Will the Financial Crisis Affect your SME?

Will the Financial Crisis affect your SME?

By Thierry Sanders

(Republished from ) February 2009

The financial crisis has been an earthquake for banks, investment banks and funds. It is now starting to take hold of the real economy. The real economy, of shops, factories, businesses and consumers. The demand for products and services is dropping fast in this real economy. Businesses are losing customers and are having to lay-off employees. Prepare yourself, because the recession will last at least 2-3 years. The question here is: How will this affect small and medium sized enterprises (SMEs) in developing countries?

SMEs feeling the crunch most

a) SMEs with large loans with a variable interest rate have seen the cost related to interest payments increase as interest rates rise. The interest rate is the price of money. Now that banks are having trouble finding finance themselves, the price of money (interest rates) is on the raise. SMEs with a fixed interest loan will not feel the pain. However, if your interest rate period will end in the next two years, prepare for higher rates or prepare to pay off your loans.
b) SMEs that are currently dependent on exports will be the first to feel the effects of reduced demand for their products. They will also be the first to feel demand pick up when the recession comes to an end in 2-3 years. It is important to develop a local client base in the coming period to diversify your exposure to export markets.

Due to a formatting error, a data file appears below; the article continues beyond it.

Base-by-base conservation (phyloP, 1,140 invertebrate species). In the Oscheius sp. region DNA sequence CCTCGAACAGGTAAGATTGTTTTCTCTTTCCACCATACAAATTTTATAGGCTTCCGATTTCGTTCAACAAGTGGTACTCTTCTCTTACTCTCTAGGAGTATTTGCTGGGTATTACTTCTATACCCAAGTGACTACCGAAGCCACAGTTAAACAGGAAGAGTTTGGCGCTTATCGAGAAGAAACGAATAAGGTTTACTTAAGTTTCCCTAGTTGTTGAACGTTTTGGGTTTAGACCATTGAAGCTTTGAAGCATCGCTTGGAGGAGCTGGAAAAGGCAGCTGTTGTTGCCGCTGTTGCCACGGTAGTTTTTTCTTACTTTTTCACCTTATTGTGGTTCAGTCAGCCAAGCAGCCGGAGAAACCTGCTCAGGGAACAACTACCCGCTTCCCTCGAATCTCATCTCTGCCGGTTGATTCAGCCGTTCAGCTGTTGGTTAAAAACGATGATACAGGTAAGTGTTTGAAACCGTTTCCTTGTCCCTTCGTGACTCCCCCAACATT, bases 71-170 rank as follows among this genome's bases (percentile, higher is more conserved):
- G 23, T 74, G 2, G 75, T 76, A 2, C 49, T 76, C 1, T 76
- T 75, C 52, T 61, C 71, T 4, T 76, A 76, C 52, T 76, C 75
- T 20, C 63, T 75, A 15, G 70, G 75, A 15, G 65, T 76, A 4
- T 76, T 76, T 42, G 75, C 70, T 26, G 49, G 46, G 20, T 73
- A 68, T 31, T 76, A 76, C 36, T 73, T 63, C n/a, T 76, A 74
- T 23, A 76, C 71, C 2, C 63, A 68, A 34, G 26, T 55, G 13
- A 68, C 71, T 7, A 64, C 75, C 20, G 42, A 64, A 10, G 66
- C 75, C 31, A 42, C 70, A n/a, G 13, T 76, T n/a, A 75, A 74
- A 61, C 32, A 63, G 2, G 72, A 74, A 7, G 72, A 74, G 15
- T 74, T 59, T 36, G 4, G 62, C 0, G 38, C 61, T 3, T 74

c) Those SMEs producing commodities, or dependent on them, will have seen the prices for their products drop dramatically. Commodities like grains, cereals, foodstuffs; minerals and oil based products have been especially hard hit. Even more so if they were dependent on export markets.
d) SMEs or Micro-entrepreneurs who are paying off their loans with remittances are going to face problems. Already Mexicans in the USA are sending less money home to their family. many of these family members are paying off their (micro) loans with this remittance money. They are now having to default on thier loans.

SMEs that will be reasonably well off

a) SMEs with little external financing; with fixed interest loans or with long term risk based equity agreements will not see significant changes in the cost of financing.
b) SMEs with a large national market and not dependent on export markets or commodities will see demand reduce, but not as severely as the SMEs described above.
c) SMEs who use commodities as an input for their production process are reasonably well off, since the cost of their inputs have dropped.

How will the financial crisis affect the availability of finance to SMEs?

a) Bank loans. Loans will be harder to get and the rules and regulations regarding risky loans will become increasingly strict. This is bad news for SMEs, especially startup SMEs, since they form the riskiest borrowers. But then again, what’s new? Loans to SMEs from the banking sector have always been hard to get.
b) Venture Capital Funds and informal investors. A well managed venture capital fund or investors will always keep a large share of ‘liquid’ capital (i.e. cash or savings deposits) so that they have money to invest in a new investment opportunity. However, badly managed funds will have put their ‘liquid assets’ into shares on a stock market. The value of these ‘assets’ will now have lost almost half their value. It is therefore no time to sell these shares, and consequently they will have little cash to invest in SMEs. Sadly, most funds and investors are in this category,
c) The good news is, that well managed investment funds, with cash to spare, will be going on a spending spree over the next year – buying shares (not offering loans) in SMEs that operate well, have a strong customer base but are undervalued.

In other words, there is little cash floating around for loans.
But, if you have an established SME that can survive the downswing over the next 2-3 years and you are willing to accept outside shareholders – you may be in for a pleasant surprise.